OK, back to serious... When you used your arbor press did you take the time to make the little curved and coned shoe that will push in evenly at the edge of the rim or did you just go at it with the square end of the ram?

                        Take a little time to make the curved shoe that matches the curve of the rim. I'll bet that the reason the motorcycle shop didn't have any luck is because their own curved shoe is sized for much bigger diameter rims. The match of the curve and the fact that it is angled a little so it tries to self direct itself in and under the rim's edge becomes way more important on these small tight sizes and with a very soft sidewall.

                        Ya but enough explosives will remove it, or at least most of it.
                        Beaver County Alberta Canada

                        Comment


                        • #13
                          Originally posted by Baz View Post
                          You did check with water that the bead is leaking and not the valve? I had a slow in a trailer tyre last month and couldn't find the hole in the tube at all. Pumped a little more air in to 'open up' the hole and low and behold it's the valve. Sometimes it seats and sometimes it doesn't.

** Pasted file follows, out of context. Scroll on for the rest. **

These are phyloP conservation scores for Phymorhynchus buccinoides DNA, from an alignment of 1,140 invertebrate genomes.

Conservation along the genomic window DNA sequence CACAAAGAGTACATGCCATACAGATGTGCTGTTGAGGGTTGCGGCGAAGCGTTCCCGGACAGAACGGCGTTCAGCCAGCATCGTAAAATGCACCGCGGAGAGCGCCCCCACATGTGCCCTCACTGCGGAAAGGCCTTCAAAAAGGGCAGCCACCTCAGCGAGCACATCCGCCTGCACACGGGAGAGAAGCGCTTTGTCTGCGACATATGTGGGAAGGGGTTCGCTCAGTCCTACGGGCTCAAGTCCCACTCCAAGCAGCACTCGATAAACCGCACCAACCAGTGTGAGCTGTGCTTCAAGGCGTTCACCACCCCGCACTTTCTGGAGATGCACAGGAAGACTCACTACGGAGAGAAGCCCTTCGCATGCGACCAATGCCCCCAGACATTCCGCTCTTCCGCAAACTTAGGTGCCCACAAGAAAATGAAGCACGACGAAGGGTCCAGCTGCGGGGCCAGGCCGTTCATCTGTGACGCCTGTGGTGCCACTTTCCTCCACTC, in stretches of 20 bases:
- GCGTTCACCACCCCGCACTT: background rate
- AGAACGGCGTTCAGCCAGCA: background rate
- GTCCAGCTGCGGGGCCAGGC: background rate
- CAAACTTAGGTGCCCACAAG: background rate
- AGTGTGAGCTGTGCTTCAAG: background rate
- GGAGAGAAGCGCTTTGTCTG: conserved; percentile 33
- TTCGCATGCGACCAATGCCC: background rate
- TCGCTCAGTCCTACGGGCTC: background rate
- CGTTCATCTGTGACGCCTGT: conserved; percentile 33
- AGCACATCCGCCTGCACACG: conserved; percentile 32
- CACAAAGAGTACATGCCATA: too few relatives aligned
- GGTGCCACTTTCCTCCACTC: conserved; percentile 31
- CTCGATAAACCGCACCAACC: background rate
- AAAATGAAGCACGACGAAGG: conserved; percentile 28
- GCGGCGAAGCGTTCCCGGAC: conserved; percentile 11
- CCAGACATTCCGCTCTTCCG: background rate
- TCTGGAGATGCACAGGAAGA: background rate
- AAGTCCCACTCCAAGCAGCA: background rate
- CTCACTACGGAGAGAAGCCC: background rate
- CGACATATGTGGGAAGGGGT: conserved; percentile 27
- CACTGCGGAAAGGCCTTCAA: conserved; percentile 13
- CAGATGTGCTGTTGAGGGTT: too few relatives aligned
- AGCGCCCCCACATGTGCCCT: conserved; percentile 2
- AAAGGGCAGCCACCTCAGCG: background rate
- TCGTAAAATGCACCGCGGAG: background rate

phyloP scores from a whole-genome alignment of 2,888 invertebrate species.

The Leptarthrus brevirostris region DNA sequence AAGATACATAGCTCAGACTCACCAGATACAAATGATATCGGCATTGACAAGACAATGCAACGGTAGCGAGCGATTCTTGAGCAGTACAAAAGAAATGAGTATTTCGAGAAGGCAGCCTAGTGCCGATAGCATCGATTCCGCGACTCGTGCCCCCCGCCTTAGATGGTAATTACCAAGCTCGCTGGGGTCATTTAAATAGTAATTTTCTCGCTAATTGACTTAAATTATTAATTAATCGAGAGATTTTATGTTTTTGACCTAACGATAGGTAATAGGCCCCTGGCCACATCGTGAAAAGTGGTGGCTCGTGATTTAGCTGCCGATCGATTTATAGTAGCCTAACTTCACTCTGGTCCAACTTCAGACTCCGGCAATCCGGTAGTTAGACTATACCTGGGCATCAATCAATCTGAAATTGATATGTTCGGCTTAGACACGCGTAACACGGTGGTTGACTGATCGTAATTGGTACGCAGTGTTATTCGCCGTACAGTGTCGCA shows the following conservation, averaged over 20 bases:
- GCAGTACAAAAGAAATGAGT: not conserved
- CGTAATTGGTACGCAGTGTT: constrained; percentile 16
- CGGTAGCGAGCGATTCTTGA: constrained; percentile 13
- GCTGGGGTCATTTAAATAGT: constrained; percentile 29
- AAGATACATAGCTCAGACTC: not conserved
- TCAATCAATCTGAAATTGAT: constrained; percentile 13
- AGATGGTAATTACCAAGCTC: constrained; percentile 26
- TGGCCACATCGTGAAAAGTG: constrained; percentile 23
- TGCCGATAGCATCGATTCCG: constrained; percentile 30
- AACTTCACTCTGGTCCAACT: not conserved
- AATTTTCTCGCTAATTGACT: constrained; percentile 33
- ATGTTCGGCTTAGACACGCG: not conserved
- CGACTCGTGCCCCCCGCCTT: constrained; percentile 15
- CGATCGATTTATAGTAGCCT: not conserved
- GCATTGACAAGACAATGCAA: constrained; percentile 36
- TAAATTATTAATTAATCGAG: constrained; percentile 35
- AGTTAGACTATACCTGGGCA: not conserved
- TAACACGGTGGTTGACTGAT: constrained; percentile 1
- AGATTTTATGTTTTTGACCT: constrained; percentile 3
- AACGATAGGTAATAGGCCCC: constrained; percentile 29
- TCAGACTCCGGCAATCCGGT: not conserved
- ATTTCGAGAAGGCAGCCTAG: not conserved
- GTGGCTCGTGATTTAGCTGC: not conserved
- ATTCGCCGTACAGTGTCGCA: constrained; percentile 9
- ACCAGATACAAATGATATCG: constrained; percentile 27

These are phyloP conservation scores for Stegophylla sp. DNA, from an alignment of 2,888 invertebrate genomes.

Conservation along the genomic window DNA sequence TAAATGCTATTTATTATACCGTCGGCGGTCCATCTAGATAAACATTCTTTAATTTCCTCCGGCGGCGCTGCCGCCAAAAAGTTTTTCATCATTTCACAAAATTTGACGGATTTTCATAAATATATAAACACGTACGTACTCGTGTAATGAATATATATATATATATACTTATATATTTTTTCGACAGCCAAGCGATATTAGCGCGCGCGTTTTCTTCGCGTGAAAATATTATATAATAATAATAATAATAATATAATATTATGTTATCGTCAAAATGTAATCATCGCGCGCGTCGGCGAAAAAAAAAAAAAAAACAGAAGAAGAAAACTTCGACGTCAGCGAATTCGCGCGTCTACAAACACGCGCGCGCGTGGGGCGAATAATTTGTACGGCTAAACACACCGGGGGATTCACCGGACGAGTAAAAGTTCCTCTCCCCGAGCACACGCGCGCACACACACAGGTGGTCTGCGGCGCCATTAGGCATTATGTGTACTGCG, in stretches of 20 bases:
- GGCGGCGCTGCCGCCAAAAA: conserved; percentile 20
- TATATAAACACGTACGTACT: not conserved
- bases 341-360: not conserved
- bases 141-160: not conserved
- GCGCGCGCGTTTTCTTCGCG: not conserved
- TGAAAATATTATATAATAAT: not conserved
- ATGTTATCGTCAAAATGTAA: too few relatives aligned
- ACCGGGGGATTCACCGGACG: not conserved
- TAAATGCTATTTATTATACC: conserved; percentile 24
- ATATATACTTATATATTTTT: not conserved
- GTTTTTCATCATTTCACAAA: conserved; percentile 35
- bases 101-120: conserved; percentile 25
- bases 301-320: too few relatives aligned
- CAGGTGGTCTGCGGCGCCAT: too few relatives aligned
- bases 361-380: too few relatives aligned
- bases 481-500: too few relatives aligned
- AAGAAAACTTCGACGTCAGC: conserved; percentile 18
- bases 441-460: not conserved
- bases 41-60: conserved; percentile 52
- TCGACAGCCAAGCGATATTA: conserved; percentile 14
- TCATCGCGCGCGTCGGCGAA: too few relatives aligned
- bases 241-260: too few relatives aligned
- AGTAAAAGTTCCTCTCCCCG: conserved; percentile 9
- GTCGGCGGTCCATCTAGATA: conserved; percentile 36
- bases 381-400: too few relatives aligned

On my Landrover tyres I use the jack on the bead and get the pressure point right close to the bead. It can lift a whole corner of the vehicle up and jump on it to get the pressure.
                          Yep. Always check the valve first if you have a tire that won't hold air. It's the easiest check to do and can save a lot of time and effort.
                          Location: Saskatoon, Saskatchewan, Canada

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                          • #14
                            Let the air out and ride it.

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                            • #15